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POV: Going Beyond the Mexico City Policy

This January marked the 48th anniversary of the Roe v. Wade decision that legalized abortion across America. And recently, President Joe Biden rescinded the Mexico City Policy, which bans U.S. foreign aid to organizations that provide or promote abortion. Both serve as grim reminders of the millions of unborn children whose lives have been aborted – currently an estimated 44 million worldwide each year, with an annual average of more than 1.3 million in the U.S. since 1973.

The Mexico City Policy was first introduced by Ronald Reagan and prohibits federal funding to NGOs (non-governmental organizations) that provide abortions or abortion counseling, refer women for abortions, or advocate for expansion of abortion rights. Unfortunately, like many policies related to abortion, the Mexico City Policy has become highly partisan. Since its introduction in 1985, every Republican administration has upheld it, while every Democratic administration has rescinded it. It’s become one of the more predictable presidential actions anytime control of the White House shifts from one party to the other. President Biden’s action, then, is highly disappointing, but not surprising.

The Mexico City Policy matters because America, with our Judeo-Christian tradition, should be one of the world’s staunchest defenders of the vulnerable, and few people are more vulnerable than unmarried women and unborn children in many developing nations. By withholding federal dollars from NGOs that perform or promote abortion, we ensure that U.S. taxpayers aren’t paying for practices that take advantage of and abuse women, and that many of us find abhorrent. But we also send a message about our values, that we believe all life is important, no matter how marginalized. We affirm that all children are valuable because they are made in the image of God.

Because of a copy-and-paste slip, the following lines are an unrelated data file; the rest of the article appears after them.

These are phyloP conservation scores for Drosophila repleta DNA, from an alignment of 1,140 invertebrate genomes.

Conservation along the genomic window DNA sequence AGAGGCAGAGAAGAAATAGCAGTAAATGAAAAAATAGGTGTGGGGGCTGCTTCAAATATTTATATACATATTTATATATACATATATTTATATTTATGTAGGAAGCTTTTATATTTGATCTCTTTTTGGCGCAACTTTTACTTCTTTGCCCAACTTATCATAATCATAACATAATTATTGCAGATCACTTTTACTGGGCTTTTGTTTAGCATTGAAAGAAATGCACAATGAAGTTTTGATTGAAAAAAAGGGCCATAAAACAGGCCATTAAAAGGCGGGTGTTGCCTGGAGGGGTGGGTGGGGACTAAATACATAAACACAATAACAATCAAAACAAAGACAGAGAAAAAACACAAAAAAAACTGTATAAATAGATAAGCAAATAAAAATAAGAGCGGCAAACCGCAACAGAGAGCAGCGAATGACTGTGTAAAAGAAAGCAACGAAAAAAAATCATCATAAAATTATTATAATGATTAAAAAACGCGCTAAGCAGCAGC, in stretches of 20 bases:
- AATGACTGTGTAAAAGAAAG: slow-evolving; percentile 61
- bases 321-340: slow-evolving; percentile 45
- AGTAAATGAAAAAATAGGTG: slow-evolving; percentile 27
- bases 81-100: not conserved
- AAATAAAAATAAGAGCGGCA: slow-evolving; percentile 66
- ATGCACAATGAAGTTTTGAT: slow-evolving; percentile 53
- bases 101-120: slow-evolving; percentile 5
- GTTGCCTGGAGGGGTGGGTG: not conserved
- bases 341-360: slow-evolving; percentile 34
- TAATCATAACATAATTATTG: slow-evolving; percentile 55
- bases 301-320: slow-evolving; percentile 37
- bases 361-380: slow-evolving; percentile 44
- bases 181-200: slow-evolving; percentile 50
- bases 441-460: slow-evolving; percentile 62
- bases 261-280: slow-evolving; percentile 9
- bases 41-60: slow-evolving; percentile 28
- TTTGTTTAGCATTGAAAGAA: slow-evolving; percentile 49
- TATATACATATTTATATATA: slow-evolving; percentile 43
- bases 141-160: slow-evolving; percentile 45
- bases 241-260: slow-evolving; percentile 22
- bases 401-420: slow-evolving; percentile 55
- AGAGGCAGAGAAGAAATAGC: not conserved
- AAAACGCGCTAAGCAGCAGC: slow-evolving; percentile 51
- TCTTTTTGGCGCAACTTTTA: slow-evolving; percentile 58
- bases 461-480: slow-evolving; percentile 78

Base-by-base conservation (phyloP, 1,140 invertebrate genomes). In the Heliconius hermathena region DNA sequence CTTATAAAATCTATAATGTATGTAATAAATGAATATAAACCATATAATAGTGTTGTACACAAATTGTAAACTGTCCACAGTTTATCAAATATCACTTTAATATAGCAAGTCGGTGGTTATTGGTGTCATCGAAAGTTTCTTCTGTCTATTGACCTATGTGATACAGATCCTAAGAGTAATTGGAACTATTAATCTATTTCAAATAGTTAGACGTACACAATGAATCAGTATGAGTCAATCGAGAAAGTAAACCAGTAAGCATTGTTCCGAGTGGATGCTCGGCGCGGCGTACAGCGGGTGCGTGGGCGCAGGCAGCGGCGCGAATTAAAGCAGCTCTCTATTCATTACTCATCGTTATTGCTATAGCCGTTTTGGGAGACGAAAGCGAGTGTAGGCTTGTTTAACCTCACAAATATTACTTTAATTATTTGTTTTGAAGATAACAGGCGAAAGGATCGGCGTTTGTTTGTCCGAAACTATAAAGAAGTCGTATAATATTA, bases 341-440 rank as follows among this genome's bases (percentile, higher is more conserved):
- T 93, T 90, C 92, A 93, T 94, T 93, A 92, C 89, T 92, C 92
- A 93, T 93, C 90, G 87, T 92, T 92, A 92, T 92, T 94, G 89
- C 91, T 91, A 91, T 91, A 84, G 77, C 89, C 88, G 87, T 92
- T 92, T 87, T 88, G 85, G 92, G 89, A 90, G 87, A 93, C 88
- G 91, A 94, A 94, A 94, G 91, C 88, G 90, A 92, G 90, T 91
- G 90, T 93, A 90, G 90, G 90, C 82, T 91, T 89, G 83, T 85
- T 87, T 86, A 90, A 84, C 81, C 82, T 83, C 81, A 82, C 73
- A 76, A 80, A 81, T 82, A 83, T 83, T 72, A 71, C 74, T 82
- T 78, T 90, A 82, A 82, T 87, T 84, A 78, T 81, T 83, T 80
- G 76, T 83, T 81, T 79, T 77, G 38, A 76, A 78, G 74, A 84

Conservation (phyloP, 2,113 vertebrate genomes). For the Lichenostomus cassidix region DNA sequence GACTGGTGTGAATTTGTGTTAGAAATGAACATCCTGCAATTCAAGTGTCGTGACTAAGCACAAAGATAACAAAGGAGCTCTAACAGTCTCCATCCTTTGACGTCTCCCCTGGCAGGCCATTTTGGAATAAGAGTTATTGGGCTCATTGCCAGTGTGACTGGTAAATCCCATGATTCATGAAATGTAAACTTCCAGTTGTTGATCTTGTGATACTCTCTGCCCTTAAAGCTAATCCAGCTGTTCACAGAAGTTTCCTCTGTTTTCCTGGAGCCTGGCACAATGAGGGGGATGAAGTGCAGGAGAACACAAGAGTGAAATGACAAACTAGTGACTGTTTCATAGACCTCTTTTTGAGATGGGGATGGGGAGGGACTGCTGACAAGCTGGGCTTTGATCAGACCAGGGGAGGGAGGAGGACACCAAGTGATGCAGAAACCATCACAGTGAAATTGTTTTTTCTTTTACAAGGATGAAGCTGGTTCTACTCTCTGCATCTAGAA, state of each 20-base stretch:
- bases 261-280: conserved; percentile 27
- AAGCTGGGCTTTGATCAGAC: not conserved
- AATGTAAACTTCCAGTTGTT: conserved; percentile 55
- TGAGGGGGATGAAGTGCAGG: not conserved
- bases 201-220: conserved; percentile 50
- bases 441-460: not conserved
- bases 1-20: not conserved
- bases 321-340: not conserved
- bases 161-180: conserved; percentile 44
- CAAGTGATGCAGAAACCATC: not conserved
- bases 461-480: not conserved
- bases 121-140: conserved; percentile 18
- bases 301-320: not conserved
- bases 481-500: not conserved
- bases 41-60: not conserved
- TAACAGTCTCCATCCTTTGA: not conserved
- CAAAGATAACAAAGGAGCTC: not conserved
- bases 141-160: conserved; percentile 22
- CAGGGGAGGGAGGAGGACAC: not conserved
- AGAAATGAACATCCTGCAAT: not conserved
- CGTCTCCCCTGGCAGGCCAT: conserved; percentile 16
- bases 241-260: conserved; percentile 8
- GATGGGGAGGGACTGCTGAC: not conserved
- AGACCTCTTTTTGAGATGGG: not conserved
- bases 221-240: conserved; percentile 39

As people of faith who care about these issues, we should be vocal in our objection to the lifting of the Mexico City Policy and the use of our tax dollars to fund abortions around the globe. We should continue to advocate to our elected officials for the protection of vulnerable women and children. We should keep a close eye on the actions of the Biden administration and the 117th Congress, who are expected to make other moves to lift restrictions on abortion domestically.

We should also back up our advocacy with other types of support. Vulnerable women consider abortion for a variety of reasons. They often lack the resources – money, jobs, housing, family and community support – that they need to parent well. Many face social stigmas associated with pregnancy outside of marriage. Sometimes there are serious health concerns that women feel unable to face. Too many women have been victims of sexual violence. All of those situations call for compassion, not condemnation.

Internationally, there are ministries working in many parts of the world to address these issues. If we’re going to tell women that they should choose life for their babies, then we also need to help them in the right way to make that choice. We can do that by supporting organizations like Food for the Hungry that provides education and job training, community development, and basic health care. We can do that through sponsorship programs like Compassion International that provides schooling for kids and food assistance to families. We can do that through working with groups like Potter’s House Association that addresses poverty’s root causes and helps to empower poor families in the developing world. There are many groups doing good work, and supporting them is a way we can show love in very practical ways to our neighbors around the world.

Domestically, we should also support pregnancy centers and homes for unwed mothers that help moms facing unplanned pregnancies right here in North Carolina, such as Gateway Women’s Care and Christian Life Home in Raleigh. We should offer practical help with things like diapers and childcare to struggling moms in our community, either through our churches or through organizations like Safe Families for Children. We should consider adoption ourselves or support families in our churches who are adopting, providing homes for children whose parents chose life but are unable to parent. ­­­­And, addressing the heart of this situation for many, we need to support abstinence education that teaches that the wisest and healthiest choice is to abstain from sexual activity outside of marriage.

And of course we should pray—for elected officials here and abroad, for organizations working with vulnerable and marginalized communities, for families in poverty, and for women facing unplanned pregnancies. We know that God cares about all women, and men, and children. As Christians, then, we should advocate for policy change, but we must also work to provide the support that women need to help them make a choice for life.

POVs are point of view articles from NC Family staff and contributors


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